The SBB is cool and all, but did you know you can use Blynk on tons of other hardware too? Since Blynk is a standalone project outside of SparkFun, it has a github and library set of its' own with firmware for a multitude of platforms. Note: This might cause issues with the SBB so we recommend sticking with the Sparkfun repo for right now if that is the hardware you're using. If you'd like to experiment with other platforms, check out the other Blynk firmware here:
Can't connect to wifi reliably, even when manually specified.
- Tried two different networks in my case, one with a long name, spaces and a ! symbol, and another,
ReanimationXPGuest. No dice on either one.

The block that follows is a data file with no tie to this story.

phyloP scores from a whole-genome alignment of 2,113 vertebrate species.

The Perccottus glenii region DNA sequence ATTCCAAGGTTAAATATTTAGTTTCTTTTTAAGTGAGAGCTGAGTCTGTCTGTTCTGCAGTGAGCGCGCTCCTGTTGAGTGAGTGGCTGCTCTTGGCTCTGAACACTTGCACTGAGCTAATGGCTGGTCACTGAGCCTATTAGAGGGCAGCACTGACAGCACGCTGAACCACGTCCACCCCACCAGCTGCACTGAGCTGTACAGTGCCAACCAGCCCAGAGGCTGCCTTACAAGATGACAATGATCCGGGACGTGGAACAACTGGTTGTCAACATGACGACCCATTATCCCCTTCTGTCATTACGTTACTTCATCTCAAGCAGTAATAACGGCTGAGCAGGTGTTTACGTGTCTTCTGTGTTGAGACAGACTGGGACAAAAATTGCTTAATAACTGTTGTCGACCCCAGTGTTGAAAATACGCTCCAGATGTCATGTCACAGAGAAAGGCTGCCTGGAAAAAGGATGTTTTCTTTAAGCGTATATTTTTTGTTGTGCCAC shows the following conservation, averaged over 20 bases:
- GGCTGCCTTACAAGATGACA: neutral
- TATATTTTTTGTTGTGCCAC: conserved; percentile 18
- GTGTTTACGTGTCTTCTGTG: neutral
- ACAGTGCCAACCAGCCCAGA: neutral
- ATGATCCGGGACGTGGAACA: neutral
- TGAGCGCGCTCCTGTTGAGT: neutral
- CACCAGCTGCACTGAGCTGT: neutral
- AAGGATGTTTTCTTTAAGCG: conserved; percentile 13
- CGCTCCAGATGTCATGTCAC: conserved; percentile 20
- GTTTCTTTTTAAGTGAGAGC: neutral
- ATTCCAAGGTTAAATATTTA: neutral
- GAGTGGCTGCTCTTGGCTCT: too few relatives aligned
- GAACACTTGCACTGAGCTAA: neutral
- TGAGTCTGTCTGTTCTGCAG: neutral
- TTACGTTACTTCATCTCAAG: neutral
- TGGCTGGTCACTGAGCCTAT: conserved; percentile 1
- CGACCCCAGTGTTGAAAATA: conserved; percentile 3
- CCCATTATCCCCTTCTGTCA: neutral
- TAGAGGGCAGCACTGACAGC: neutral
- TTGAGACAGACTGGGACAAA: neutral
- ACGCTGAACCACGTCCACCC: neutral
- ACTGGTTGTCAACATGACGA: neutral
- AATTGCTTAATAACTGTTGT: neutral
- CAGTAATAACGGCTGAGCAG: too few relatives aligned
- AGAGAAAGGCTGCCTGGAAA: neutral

- It's possible that there is a minimum password length of 8 characters for the wifi network, though this is unconfirmed. My network above had a 9 character all-lowercase password and still would not connect.
Several people are having issues with the provided QR code and/or provisioning.
Some are having issues with the initial ZeRGBra (zebra) tutorial.
The DHCP server (192.168.4.1) only provides one IP address (192.168.4.100) before stopping, which is curious, and could result in participants at a gathering having issues connecting to their own board if someone else does first.
For anyone curious, the QR code isn't a url or anything. mine translated to (close to) this: 0554b6bfb2234f669cead848d34c3f9a
I assume it's simply an energy code to enter, or an identifier for the blynk, but when setting up a new device you can generate a new device code just by "asking", so I doubt it's that unless there are "reserved" device ID's which also provide your account with additional energy.
Blynk Presentation Slides
Blynk Librar(ies) for Arduino IDE:
Manual Arduino IDE Programming Guide